The report found that only 25% of French people call themselves Catholic, while "nones" have risen to account for 53% of the French population.
A new report examining the religious landscape of France, the Insee Trajectories and Origins survey (Téo 2), has found Catholicism to have spiraled downward in popularity since the 1960s. The survey was aimed at those in the age group of 18-59, many of whom have not received very much religious formation or have immigrated to France in the last 60 years.
The study noted that from 1872 until 1960, the Catholic population of France held firm at around 97%. In modern times, however, this portion of the French population has fallen to just 25%, with the downward trend expected to continue.
In explanation of the shrinking Catholic faith in France, the report points to several trends, which were first noticed in the previous survey, Téo 1, and have since been exacerbated in the Téo 2. The first of these is the rise of the non-religious, often referred to as “nones,” a group which now makes up the majority of the French population, at 53%.
Meanwhile, over the last 12 years, Catholics have dwindled from 43% to 25% of the French population. The report does not cite one reason for such a fast decrease of nearly half the Catholic ranks. It notes that the sexual abuse crisis within the Church has been a factor, but that crisis did not start the exodus of Catholics from the Church in France.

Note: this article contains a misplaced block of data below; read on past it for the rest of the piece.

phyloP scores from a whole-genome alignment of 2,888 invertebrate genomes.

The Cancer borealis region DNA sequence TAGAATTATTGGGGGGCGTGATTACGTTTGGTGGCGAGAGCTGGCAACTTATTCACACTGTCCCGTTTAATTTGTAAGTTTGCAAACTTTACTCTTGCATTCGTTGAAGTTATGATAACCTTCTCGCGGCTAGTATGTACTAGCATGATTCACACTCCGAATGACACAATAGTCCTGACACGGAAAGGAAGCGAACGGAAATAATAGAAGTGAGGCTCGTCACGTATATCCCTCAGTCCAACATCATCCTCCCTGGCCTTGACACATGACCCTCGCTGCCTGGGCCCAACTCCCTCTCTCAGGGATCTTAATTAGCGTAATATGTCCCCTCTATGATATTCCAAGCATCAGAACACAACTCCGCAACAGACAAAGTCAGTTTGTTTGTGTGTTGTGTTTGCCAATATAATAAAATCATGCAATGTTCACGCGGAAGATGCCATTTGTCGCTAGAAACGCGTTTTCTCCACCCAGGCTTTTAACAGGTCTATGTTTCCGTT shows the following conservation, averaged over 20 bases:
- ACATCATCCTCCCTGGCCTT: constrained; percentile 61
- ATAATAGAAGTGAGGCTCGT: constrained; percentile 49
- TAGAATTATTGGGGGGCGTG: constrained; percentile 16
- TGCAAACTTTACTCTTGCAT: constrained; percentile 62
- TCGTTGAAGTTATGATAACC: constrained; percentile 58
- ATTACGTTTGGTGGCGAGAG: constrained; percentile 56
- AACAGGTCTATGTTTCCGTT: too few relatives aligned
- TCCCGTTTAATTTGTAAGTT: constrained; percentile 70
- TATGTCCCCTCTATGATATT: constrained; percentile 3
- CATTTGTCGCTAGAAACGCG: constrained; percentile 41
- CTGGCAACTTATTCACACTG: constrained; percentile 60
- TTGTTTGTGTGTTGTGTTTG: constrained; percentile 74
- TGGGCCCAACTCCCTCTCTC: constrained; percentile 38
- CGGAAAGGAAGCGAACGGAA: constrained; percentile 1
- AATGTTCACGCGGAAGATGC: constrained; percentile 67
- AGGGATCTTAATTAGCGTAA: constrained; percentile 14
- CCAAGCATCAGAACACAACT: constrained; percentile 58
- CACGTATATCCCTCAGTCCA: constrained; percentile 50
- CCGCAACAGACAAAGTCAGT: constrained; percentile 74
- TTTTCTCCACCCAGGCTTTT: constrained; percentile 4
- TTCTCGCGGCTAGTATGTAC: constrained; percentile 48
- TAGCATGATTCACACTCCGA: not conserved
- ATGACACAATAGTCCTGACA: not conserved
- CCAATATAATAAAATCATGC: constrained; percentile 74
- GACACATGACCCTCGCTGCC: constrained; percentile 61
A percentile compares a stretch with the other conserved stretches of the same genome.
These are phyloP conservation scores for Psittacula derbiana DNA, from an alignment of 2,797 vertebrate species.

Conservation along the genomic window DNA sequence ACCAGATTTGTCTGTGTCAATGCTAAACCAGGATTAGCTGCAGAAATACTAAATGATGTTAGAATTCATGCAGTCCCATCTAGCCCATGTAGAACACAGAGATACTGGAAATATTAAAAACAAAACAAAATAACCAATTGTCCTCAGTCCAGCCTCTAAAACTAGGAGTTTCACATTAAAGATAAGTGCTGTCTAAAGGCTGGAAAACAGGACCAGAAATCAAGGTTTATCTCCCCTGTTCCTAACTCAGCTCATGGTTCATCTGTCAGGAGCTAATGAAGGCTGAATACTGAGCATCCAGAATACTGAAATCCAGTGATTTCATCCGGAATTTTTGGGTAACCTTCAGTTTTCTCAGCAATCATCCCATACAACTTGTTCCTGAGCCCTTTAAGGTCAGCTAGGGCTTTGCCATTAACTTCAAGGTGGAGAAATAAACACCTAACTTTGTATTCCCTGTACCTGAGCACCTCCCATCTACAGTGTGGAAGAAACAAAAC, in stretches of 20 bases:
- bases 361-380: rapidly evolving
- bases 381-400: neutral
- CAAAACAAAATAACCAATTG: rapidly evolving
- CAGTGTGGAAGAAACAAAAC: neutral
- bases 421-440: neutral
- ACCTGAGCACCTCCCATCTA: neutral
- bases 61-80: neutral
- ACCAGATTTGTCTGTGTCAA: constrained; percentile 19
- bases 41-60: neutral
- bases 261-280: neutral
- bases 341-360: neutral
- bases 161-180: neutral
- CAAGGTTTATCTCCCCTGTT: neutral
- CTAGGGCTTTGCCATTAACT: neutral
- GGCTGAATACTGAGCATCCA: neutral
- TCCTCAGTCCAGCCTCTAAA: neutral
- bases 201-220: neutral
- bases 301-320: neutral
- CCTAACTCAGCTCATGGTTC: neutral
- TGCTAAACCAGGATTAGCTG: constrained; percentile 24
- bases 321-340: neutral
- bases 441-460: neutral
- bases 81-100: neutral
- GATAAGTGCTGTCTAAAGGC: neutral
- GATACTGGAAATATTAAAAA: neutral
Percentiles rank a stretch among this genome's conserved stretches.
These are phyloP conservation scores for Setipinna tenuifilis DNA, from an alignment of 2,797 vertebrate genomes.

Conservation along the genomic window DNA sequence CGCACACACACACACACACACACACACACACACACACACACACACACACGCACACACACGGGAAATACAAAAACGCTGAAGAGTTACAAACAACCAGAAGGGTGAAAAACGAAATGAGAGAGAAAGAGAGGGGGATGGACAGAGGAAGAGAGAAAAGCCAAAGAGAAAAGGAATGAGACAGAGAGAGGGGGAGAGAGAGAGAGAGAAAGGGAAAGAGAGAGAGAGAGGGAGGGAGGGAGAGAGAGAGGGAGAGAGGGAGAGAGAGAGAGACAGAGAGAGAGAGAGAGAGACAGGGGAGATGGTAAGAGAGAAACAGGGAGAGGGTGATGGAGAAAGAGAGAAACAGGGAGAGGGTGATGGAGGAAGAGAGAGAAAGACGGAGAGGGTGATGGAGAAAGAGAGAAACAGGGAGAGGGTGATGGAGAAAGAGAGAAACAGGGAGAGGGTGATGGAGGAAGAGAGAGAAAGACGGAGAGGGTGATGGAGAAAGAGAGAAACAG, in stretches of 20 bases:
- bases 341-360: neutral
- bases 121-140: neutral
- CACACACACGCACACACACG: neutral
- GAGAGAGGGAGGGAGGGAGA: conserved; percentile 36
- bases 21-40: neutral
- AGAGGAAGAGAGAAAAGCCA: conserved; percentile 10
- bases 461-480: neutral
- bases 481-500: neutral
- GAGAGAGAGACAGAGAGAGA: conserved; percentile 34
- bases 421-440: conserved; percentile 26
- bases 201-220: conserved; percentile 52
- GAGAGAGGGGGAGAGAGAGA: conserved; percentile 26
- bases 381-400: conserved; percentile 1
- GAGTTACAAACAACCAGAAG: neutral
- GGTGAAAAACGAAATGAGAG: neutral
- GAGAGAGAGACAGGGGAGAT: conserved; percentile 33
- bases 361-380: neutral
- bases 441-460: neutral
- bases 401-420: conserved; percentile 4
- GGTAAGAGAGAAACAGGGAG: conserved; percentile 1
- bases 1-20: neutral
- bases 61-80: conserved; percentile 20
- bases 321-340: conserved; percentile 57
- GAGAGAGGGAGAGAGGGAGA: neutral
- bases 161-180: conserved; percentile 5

The dwindling of the French Catholic faith is juxtaposed with a rise in other Christian denominations, as well as a consistently rising portion of French people who identify as Muslim. Muslims in particular have increased their presence in France from 8% to 11% in the same timeframe. The report did note, however, that this is more due to reproduction rates amongst Muslims than to conversions. Overall the rate of children being born to Muslim families in France is 24% higher than that of Catholics, and 22% higher than that of evangelical Protestants.
Immigration was also found to be a somewhat influential aspect of the French religious landscape, as the portion of French citizens born in other countries has surpassed 10%. The report notes that even though incoming immigrants tend to identify as Catholic, they tend to become largely secularized once they live in France.
The report concluded that the visible decline of Catholicism in France began in the 1960s, in the years immediately after the Second Vatican Council. It also noted that “Jewish and Muslim families transmit their religion better than Catholic families,” suggesting that the solution to the dwindling Catholic faith in France may be to place a greater focus on religious education and formation.